The band’s profile was raised by extensive touring, including an appearance at the Glastonbury Festival in June 1990 and tours of Japan in late 1990 and the US (with Ride) in the spring of 1991.

Lush - Spooky

Preceded by the Black Spring EP issued in October 1991, Lush’s first full-length album of completely new material, “Spooky”, was released in January 1992. Again produced by Guthrie, Spooky featured a sound very similar to Guthrie’s band Cocteau Twins, with walls of sound and a great deal of guitar effects. Reviews were mixed and critics of the album held that Guthrie’s production brought the sound away from the band’s original creative vision, although it sold well, reaching No. 7 in the UK Albums Chart. The album was preceded by the band’s first UK top 40 single, “For Love”, which was partly re-recorded and remixed by Mark Freegard. He also produced the single’s B-sides: the original recording of “Starlust”, Wire cover “Outdoor Miner” and the only Lush track with lead vocals by Anderson, “Astronaut”. Gil Norton remixed “Superblast!” for the Japanese single release.

Rippon left the band after recording the “For Love” EP to concentrate on writing, though his book Cold Turkey Sandwich—a fictionalised chronicle of his time touring—was rejected by publishers. He was replaced by Phil King. During the summer of 1992, Lush toured America as part of the second edition of the Lollapalooza festival. Lush was added to the roster by Lollapalooza organiser Perry Farrell, the Jane’s Addiction/Porno for Pyros frontman, who personally requested Lush.

Lush - Split

Split, Lovelife and break-up (1993–96)

Lush approached Bob Mould to produce their second album. The band stated that Mould was too busy to produce them, but Mould said in a Spin article that he backed out because “I kept picking the wrong girl’s songs… I had to get out before I broke up the band!” . The band found completing Split frustrating. It was recorded by Mike Hedges at Rockfield Studios in Wales. Then Hedges along with the band went to mix the recordings, first at Abbey Road Studios, and then at Hedges’ studio in Domfront, France. However, neither the band nor Ivo Watts-Russell of their label 4AD were satisfied with the sound; eventually Alan Moulder was hired to remix it. Unusually, the band released two EPs from the album (“Hypocrite” and “Desire Lines”) both on the same day (30th May 1994).[10] Neither single broke into the UK Top 40. Released on 13th June 1994, Split was less successful than Spooky.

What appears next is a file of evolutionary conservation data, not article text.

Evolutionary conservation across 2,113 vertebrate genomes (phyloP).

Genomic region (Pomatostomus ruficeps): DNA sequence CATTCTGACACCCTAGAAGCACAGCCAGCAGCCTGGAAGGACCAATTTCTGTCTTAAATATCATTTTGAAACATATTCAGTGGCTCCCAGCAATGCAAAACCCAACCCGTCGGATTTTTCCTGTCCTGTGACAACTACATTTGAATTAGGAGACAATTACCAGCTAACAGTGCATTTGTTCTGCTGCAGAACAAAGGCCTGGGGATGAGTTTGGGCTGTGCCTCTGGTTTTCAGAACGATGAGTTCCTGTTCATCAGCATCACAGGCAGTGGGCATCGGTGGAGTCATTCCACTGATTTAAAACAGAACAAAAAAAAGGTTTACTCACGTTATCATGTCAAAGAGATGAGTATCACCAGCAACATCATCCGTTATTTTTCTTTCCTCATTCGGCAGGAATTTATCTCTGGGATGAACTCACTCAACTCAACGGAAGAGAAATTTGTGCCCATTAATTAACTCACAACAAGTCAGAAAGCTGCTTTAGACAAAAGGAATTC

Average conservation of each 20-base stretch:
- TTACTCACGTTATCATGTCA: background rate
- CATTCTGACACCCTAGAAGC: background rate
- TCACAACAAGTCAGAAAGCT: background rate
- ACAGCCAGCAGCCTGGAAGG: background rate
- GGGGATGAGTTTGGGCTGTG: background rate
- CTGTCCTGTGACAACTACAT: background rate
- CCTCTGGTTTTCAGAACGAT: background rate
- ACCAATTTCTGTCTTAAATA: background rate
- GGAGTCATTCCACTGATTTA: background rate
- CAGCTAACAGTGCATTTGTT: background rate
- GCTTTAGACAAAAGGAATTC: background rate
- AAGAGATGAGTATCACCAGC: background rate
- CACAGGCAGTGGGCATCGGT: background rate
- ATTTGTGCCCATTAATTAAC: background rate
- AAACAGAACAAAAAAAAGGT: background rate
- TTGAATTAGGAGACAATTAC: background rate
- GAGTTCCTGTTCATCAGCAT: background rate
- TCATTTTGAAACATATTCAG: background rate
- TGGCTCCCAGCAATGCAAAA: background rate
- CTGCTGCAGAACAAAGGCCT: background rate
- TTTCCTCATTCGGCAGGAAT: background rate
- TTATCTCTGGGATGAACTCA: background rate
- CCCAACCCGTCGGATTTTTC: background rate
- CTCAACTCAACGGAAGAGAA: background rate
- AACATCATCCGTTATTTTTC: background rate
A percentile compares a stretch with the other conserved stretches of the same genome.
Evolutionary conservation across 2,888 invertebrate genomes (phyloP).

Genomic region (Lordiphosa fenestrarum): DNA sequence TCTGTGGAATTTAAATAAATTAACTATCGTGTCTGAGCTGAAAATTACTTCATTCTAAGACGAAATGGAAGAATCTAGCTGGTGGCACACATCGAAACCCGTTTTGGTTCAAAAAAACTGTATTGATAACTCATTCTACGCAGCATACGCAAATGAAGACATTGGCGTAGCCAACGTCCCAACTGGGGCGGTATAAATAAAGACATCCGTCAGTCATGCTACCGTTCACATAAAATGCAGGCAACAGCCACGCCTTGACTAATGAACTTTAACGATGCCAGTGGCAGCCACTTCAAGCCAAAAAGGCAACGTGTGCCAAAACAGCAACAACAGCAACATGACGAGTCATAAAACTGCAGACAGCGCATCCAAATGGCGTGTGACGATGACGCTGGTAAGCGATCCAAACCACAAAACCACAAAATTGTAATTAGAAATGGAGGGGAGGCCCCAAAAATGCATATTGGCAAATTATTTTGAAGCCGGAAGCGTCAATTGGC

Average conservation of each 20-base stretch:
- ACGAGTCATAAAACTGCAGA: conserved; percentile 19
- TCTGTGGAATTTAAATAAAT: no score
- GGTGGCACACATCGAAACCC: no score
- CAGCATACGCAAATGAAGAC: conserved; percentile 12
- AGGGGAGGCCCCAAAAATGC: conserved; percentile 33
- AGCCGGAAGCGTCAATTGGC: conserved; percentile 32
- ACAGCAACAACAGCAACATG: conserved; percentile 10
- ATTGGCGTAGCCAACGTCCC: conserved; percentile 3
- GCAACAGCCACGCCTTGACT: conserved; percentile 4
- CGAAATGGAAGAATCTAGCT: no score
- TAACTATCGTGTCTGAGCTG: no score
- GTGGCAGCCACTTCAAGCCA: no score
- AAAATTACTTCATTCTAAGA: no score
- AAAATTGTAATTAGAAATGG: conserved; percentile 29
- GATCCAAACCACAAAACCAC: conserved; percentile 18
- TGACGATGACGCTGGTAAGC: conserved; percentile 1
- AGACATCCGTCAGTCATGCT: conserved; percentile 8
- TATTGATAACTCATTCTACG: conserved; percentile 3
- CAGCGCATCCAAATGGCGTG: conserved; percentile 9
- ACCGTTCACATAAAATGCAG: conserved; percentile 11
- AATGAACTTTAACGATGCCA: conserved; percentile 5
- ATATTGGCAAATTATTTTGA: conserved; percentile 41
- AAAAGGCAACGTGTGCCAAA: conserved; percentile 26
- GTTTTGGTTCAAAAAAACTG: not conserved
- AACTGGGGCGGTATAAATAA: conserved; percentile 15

One of several names quickly reeled off when talking of shoegaze’s original heyday, Lush developed a more punky and Britpop-oriented sound as the ‘90s progressed. For “Split” this album offers perhaps the best balance between the gazey roots of a scene spearheaded by Loveless, and Lush’s more caustic and angst-ridden direction to come. Released on the same day in 1994 as the ‘Hypocrite’ single, and taken from the Split album,

The band concentrated on the American market, on the advice of their management, but failed to make a breakthrough. A third EP from “Split”, planned for release in the autumn of 1994, was to have featured “Lovelife” as the lead track along with a version of “The Childcatcher” recorded during the “Split” sessions; but the release was shelved by management. This first version of “The Childcatcher” was released three times: on the Secret Tracks 2 free cassette included in the May 1994 issue of Select magazine, on the 4AD compilation All Virgos Are Mad and as part of the double 7″ compilation EP From Greer to Eternity, issued on Fierce Panda Records later that year.